Some regulations hurt. Others help.
Government regulation gets a lot of press. Generally as an epithet, as in “overregulation.”
You’ll even find that in the normally mild-mannered Kentucky Living, like on page 10 of the issue you’re holding. President Obama’s June speech about plans to limit carbon dioxide emissions from coal-fired power plants, and the reaction by electric co-op leaders, seem worthy of attention in a magazine published by Kentucky’s electric cooperatives.
Kentucky’s heavy reliance on coal is among the reasons our state has some of the lowest electric rates in the country. Concerns about carbon dioxide’s role in global warming have put pressure on that reliance on coal, and on the affordability and reliability of your electricity.
But even as we watch the progress of the politics of climate change, The Future of Electricity column shows that not all regulations are created equal.
In addition to coal’s role in keeping Kentucky’s electric rates low, credit should also be given to the set of rules keeping an incredibly complex system running so smoothly that most of the time you don’t even think about it.
Those rules govern such basic utility industry building blocks as who can serve what territory, what kind of rates can be charged, and how power gets shipped across the country.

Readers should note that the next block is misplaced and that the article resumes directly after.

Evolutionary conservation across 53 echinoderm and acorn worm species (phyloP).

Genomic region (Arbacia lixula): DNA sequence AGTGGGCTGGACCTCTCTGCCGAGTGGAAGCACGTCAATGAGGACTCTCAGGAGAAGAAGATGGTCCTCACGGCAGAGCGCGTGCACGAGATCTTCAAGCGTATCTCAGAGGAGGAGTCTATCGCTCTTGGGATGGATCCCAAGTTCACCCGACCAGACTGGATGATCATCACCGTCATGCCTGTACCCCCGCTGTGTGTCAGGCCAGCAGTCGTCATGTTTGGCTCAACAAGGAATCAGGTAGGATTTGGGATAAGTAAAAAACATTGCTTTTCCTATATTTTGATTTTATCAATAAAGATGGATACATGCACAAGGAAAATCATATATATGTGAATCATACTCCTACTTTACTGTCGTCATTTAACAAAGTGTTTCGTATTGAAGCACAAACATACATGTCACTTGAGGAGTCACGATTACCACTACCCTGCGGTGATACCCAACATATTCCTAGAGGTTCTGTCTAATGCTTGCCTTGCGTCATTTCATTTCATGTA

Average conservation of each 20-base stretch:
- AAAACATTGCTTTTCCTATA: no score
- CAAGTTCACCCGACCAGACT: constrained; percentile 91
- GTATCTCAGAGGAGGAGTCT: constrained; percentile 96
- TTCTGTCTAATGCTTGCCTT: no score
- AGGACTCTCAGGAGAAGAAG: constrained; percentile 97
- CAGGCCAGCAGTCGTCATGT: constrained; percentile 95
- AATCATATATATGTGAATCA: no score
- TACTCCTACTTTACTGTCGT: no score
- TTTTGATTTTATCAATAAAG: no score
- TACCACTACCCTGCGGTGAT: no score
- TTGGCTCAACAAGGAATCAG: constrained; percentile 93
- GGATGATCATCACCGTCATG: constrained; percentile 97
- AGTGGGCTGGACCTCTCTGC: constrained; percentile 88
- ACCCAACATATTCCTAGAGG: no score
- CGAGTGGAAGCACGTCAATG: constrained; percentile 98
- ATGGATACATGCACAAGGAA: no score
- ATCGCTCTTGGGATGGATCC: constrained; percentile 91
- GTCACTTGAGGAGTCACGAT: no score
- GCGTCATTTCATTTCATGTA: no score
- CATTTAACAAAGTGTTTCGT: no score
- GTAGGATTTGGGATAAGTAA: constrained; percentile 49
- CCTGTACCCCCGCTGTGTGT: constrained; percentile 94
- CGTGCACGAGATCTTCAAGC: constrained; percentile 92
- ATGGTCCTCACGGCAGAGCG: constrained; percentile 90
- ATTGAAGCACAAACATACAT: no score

The clearest example of the benefits of regulation comes from the early days of electric co-ops in the 1930s. Although the investor-owned utilities that powered America’s cities had no interest in serving rural communities (that’s why co-ops formed in the first place), they were still suspicious of these new, small, customer-owned utilities. So in some cases, those investor-owned utilities set electric poles right across the road from the co-op poles. Because the only reason for stringing those wires was to harass the local co-op, they became known as “spite lines.”
That sort of nonsense led directly to various “territorial laws” that limited utilities to serving specific geographic areas. That’s government regulation for sure. But imagine as many as twice as many electric lines across this country’s fields, plains, and neighborhoods, for the same number of customers. Then imagine what those extra wires and poles would do to your electric bill.